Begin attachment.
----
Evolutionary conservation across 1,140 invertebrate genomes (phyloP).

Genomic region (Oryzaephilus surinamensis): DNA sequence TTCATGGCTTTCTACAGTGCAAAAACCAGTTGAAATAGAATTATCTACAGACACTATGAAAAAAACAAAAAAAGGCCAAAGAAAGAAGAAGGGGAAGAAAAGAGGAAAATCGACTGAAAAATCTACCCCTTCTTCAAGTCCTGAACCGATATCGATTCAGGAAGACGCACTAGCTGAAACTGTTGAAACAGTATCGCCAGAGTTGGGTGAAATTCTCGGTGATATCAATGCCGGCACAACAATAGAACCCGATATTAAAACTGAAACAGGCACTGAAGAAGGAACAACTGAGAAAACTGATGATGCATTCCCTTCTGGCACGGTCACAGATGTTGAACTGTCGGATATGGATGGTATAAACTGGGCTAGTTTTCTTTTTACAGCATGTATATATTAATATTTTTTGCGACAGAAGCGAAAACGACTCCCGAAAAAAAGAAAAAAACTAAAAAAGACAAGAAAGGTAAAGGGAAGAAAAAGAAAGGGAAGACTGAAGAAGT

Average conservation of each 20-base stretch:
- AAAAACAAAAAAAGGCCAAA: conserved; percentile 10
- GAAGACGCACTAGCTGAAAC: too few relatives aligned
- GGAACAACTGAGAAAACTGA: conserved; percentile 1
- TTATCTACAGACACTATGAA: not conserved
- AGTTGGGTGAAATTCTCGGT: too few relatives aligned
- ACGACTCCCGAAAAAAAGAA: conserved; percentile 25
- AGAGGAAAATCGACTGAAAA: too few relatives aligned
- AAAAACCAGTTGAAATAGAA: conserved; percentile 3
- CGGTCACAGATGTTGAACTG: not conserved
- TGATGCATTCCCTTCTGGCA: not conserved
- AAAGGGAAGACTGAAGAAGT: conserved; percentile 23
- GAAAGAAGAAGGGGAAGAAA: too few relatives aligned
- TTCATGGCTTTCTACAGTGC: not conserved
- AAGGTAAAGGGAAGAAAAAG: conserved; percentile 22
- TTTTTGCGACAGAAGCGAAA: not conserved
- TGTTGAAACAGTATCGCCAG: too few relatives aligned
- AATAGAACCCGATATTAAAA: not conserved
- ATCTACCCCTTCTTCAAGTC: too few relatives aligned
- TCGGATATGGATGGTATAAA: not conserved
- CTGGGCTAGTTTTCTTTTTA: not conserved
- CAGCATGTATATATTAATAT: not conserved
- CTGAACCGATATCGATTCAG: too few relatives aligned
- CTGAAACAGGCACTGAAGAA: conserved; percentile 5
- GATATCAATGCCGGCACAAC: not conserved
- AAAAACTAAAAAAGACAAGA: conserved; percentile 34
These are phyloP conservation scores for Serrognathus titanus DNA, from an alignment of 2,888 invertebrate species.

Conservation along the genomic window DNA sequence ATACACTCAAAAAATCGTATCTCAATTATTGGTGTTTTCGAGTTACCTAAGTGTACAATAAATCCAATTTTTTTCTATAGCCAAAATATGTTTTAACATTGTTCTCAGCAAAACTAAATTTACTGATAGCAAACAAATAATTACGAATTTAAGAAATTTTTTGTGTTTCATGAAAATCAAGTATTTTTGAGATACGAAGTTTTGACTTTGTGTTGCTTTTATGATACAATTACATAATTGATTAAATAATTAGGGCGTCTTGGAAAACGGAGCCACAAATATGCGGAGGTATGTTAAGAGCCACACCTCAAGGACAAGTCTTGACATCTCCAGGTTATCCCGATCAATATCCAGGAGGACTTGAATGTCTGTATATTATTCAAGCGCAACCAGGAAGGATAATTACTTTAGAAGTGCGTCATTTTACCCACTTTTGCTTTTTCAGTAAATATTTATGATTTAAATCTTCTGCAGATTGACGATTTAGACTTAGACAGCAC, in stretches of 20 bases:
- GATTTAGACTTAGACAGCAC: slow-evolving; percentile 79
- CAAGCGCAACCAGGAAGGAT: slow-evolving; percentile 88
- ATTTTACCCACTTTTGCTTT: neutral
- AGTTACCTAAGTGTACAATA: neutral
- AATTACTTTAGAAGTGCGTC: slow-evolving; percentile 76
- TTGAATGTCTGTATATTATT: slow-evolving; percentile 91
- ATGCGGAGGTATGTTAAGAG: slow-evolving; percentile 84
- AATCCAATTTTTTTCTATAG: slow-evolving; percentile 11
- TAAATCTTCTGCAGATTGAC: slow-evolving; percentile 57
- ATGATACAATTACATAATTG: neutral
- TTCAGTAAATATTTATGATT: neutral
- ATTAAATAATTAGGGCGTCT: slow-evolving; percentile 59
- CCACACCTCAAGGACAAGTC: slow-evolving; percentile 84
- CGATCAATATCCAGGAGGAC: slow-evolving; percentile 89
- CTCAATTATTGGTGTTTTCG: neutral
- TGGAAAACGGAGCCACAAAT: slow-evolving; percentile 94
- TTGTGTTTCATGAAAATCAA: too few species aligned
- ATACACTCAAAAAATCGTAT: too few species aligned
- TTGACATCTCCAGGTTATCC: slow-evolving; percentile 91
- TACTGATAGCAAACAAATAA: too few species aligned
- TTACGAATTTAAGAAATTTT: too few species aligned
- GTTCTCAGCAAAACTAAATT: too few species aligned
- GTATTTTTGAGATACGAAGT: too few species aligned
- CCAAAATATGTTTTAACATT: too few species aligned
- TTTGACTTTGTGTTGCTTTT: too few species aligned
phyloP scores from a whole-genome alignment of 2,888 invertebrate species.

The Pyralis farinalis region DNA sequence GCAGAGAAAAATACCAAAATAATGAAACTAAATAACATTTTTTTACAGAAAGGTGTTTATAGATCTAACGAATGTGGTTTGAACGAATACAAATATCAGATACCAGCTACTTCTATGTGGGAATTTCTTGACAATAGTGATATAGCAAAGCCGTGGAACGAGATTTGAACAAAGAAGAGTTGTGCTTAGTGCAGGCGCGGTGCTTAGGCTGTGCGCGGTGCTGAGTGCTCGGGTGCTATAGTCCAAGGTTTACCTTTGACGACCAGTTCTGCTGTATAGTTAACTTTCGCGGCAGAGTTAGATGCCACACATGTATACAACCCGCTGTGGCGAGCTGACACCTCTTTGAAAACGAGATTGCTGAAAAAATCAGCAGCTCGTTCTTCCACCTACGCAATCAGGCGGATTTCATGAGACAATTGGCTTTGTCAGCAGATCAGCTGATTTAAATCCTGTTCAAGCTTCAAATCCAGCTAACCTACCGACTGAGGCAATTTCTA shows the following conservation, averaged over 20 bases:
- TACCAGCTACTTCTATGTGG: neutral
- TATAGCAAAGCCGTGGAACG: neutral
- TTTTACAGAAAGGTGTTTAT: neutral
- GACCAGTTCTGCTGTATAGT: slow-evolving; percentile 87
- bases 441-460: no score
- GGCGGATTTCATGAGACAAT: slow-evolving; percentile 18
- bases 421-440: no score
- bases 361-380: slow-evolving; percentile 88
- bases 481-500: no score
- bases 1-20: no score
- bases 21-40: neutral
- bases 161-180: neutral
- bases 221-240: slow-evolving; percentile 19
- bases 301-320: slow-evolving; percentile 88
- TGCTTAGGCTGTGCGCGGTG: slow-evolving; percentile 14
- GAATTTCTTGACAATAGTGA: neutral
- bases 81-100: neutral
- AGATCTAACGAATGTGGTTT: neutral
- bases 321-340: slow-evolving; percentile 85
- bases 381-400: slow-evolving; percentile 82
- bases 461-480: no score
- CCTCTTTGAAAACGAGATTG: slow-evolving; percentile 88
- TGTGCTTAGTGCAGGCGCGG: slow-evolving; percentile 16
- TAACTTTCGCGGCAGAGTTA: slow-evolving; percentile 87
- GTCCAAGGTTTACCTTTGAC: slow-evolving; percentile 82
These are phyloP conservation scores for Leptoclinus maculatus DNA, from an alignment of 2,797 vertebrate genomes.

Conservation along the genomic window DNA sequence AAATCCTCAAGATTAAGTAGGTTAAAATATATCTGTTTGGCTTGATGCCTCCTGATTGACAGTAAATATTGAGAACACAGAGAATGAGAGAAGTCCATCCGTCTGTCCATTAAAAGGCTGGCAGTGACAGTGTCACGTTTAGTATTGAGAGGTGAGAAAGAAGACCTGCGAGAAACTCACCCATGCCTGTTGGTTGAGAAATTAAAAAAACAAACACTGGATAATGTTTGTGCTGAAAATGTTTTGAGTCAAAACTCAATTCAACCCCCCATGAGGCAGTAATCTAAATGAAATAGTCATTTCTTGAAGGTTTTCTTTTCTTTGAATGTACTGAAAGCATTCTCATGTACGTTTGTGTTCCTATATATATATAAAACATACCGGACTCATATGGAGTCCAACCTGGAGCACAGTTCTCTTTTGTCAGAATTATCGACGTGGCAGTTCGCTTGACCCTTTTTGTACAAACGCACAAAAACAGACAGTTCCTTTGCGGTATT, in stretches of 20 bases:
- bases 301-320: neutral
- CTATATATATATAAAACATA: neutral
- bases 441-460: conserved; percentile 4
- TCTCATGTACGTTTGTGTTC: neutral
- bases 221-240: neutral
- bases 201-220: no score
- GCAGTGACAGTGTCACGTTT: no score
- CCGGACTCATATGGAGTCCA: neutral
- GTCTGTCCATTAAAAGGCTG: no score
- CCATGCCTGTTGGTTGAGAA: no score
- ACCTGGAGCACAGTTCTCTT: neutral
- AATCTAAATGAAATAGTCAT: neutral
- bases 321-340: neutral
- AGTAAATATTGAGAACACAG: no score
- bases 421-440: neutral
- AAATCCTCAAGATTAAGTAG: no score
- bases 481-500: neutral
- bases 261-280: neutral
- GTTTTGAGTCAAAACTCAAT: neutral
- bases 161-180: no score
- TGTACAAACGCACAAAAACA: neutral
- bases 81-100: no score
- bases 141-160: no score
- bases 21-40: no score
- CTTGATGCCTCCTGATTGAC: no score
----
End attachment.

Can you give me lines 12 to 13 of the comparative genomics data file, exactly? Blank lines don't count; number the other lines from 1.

- CGGTCACAGATGTTGAACTG: not conserved
- TGATGCATTCCCTTCTGGCA: not conserved